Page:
Fog, though not so much of a factor here, is incessantly used in English detective stories. It is so obviously a convenient device for concealing crime, that it is the foundation of Richard Harding Davis's "In the Fog" and also of "A Mysterious Disappearance," "Big Bow Mystery," "The Masquerader,"
and scores of others.
Another hackneyed device is the secret panel in the wall, which slides open by pressing a hidden spring. This was overdone in sensational fiction, before Detective Stories began, but was seized upon as a valuable device for Mystery tales. But it is easily suspected, and in unsatisfactory in modern settings.
Avoid too, if you can, the packet of valuable papers that disclose secret plans of enormous political importance. This has been overdone, and the plot of Conan Doyle's "The Naval Treaty" has been paraphrased and parodied until it has become tiresome.
Another trite incident is the finding of a pistol engraved with initials, near the body of the victim. The youngest reader nowadays, knows better than to suspect the owner of those initials.
To quote from a personal letter of Mr. Burton E. Stevenson:
> "If I were to find a murdered man,—which the Lord forbid!—and should also discover beside the body a pistol with a name on it or a visiting card or a monogrammed watch charm, or anything else of a clearly identifying character, I should conclude at once that the person thus identified was not guilty. This is a weakness which often annoys me in the modern detective story. When the hero's cane is found in the bushes near the body, and everyone concludes that the hero is therefore guilty, I put the book down with a sigh of disappointment."
A fine example of this mistaken device is in "The Villa Mystery," by Herbert Flowerdew:
> The old man was staring at him stupidly. Now suddenly his face became alive again.
> "You think that I shot the master?" he whispered incredulously. "I wish to God it was me. Do you know this, Mr. Esmond?"
> He was taking from his pocket a dainty lace-edged handkerchief, and as he passed it across to the young mean, Esmond recognized the subtle perfume it carried, even before his eyes fell on the embroidered initial, and his face paled.
> "Well?" he said hoarsely.
> Mason glanced apprehensively at the door, although it was locked, and dropped his voice to an even lower whisper.
> "It was lying by the side of the master when I found him. That is why I did not send for the police. I wanted to give her time to get away."
The veriest ignoramus in the tricks of Detective Fiction would know better than to suspect the owner of that handkerchief! Again, we find this scene in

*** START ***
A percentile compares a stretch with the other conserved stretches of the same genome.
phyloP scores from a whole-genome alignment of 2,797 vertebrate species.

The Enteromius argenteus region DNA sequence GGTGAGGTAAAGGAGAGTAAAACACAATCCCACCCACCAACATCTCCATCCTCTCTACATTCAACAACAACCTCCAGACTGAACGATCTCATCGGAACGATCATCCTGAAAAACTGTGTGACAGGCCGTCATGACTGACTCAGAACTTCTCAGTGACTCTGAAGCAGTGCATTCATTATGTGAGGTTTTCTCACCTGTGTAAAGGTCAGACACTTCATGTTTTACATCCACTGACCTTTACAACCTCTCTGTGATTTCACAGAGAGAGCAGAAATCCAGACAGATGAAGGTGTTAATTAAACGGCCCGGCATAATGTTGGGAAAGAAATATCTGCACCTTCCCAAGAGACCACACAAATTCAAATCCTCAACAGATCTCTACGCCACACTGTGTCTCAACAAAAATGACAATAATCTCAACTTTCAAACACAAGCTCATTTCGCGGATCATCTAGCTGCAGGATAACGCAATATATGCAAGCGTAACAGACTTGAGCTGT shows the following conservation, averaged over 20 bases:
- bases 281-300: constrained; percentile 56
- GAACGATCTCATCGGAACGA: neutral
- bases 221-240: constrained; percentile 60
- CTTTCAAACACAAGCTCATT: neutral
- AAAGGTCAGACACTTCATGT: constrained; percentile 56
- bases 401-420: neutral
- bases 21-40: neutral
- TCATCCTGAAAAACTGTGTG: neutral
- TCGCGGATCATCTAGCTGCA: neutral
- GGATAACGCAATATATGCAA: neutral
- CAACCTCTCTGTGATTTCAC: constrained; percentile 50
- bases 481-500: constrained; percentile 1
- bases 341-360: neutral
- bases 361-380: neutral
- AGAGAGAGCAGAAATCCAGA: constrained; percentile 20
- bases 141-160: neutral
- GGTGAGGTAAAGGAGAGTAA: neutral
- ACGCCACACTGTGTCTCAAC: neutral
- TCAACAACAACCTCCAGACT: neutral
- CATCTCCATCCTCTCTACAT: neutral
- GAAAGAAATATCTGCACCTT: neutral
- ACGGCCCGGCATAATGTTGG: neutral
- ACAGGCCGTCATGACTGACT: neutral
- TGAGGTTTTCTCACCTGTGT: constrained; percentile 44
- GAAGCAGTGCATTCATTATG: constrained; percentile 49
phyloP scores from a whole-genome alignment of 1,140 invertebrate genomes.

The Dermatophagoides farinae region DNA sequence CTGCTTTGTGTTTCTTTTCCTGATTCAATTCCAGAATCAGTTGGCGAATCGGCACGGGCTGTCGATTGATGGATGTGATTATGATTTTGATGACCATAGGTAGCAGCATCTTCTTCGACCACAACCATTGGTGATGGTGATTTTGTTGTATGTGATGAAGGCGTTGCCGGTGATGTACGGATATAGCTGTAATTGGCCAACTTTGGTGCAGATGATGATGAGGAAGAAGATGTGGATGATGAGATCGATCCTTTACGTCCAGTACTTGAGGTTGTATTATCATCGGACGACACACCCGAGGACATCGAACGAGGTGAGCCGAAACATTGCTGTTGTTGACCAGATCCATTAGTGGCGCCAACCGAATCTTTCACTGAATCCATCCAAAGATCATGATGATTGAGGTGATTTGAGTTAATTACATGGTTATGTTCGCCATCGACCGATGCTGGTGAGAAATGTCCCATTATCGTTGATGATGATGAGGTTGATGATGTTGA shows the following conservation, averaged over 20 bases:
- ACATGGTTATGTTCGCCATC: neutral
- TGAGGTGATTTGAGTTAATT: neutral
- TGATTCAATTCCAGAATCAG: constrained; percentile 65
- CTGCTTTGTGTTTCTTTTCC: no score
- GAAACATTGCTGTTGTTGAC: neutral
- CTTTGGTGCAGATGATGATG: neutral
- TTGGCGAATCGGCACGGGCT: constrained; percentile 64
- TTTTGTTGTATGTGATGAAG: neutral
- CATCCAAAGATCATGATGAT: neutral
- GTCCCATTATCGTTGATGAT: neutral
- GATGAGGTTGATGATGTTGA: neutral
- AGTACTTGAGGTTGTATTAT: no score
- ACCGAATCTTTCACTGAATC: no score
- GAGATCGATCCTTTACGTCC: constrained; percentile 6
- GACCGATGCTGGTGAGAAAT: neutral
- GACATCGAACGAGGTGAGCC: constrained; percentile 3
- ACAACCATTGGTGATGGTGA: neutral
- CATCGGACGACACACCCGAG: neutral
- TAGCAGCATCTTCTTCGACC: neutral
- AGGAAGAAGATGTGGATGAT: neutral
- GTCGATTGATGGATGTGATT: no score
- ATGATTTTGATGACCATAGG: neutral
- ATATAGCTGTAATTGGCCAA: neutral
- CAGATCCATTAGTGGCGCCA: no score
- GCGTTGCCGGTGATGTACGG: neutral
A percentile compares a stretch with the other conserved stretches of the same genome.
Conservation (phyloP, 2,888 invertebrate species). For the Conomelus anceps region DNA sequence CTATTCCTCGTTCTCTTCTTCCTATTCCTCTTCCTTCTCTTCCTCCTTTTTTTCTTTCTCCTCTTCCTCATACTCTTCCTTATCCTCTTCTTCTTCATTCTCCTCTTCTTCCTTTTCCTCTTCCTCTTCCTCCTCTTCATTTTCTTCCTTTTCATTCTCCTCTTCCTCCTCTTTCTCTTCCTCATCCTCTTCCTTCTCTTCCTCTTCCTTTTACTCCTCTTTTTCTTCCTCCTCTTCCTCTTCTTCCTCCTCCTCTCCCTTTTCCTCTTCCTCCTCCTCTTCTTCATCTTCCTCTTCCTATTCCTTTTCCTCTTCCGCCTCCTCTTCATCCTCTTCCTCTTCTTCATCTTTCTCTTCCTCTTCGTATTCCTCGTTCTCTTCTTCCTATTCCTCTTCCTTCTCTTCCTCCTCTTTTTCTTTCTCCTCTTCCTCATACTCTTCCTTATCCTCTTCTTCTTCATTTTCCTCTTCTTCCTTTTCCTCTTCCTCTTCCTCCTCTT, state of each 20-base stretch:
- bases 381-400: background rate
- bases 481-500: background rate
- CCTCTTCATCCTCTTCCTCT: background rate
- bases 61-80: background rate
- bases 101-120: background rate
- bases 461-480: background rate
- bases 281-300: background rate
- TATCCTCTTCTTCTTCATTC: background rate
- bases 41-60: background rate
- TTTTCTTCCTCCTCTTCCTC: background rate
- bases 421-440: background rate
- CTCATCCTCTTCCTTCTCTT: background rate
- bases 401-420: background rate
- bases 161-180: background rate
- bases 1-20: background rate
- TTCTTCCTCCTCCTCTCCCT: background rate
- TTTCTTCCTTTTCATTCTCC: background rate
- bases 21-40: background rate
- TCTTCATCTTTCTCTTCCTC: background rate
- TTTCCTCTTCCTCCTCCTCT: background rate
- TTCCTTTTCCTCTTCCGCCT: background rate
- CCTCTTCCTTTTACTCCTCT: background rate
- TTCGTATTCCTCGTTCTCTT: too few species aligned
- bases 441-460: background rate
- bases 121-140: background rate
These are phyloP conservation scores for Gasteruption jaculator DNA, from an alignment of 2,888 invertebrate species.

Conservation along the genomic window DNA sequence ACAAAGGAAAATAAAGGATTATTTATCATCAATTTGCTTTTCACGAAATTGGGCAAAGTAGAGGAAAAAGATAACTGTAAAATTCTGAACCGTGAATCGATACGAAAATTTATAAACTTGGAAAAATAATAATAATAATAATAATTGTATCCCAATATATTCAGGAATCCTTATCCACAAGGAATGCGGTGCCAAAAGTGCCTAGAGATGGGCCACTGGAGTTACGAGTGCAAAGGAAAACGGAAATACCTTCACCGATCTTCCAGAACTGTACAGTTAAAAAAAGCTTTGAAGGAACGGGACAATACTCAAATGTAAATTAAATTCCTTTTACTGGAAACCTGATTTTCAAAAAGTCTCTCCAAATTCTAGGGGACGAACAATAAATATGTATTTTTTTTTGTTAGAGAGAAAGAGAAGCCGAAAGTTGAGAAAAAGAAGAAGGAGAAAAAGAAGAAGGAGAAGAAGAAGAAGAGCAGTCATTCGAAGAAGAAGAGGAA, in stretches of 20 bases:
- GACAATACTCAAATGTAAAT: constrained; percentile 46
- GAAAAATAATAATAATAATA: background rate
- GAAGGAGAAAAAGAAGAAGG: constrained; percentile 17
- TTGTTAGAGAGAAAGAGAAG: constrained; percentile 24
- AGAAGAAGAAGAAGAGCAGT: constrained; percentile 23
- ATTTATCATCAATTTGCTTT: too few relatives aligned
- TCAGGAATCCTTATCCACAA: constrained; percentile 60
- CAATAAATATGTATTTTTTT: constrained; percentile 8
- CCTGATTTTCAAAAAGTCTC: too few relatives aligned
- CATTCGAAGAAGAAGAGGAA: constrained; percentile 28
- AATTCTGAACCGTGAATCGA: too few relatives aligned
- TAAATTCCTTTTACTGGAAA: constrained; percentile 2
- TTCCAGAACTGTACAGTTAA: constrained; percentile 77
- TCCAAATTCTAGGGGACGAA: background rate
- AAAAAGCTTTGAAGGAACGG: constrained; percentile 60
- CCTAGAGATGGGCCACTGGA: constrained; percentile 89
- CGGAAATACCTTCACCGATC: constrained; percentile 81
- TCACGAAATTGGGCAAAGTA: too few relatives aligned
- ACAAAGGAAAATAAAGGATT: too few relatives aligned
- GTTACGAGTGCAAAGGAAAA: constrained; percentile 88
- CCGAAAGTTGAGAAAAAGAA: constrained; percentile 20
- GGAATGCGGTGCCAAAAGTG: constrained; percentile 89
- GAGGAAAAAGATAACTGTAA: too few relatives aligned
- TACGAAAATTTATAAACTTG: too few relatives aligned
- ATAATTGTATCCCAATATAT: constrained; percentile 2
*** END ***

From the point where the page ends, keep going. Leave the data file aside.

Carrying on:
"The Circular Staircase":
> In one of the tulip beds back of the house an early blackbird was pecking viciously at something that glittered in the light. I picked my way gingerly over through the dew and stooped down: almost buried in the soft ground was a revolver! I scraped the earth off it with the tip of my shoe, and, picking it up, slipped it into my pocket. Not until I had got into my bedroom and double- locked the door did I venture to take it out and examine it. One look was all I needed. It was Halsey's revolver! I had unpacked it the day before and put it on his shaving stand, and there could be no mistake. His name was on a small silver plate on the handle.
> I seemed to see a network closing around my boy, innocent as I knew he was.
The revolver—I am afraid of them, but anxiety gave me courage to look through the barrel—the revolver had still two bullets in it. I could only breathe a prayer of thankfulness that I had found the revolver before any sharp-eyed detective had come around.
> I decided to keep what clues I had, the cuff-link, the golf-stick and the revolver, in a secure place until I could see some reason for displaying them.
The cuff-link had been dropped into a little filigree box on my toilet table.
I opened the box and felt around for it. The box was empty—the cuff-link had disappeared!
Cuff-links, or other small articles kept for clues, invariably disappear in Detective Stories, and many authors seek to mislead by such devices, but the trained reader is not to be fooled by them.
Omit the use of a magpie, raven or parrot as an instrument for stealing jewels. A bird of this sort made an effective criminal when "The Jackdaw of Rheims" was written; but, though still a plausible one, the poor bird has been overworked and deserves a rest.
And oh, young writer, avoid, as you would the plague, the introduction of shreds or threads of wearing apparel as incriminating evidence! Probably this began with Lecoq's discovery of a few threads of brown wool, which were torn off by splinters, as a man wiped snow from a beam with his coat sleeve. This was credible and even plausible, and as it was the first time such a device had appeared in detective fiction it was acceptable. But how that poor detail has been abused and tortured ever since!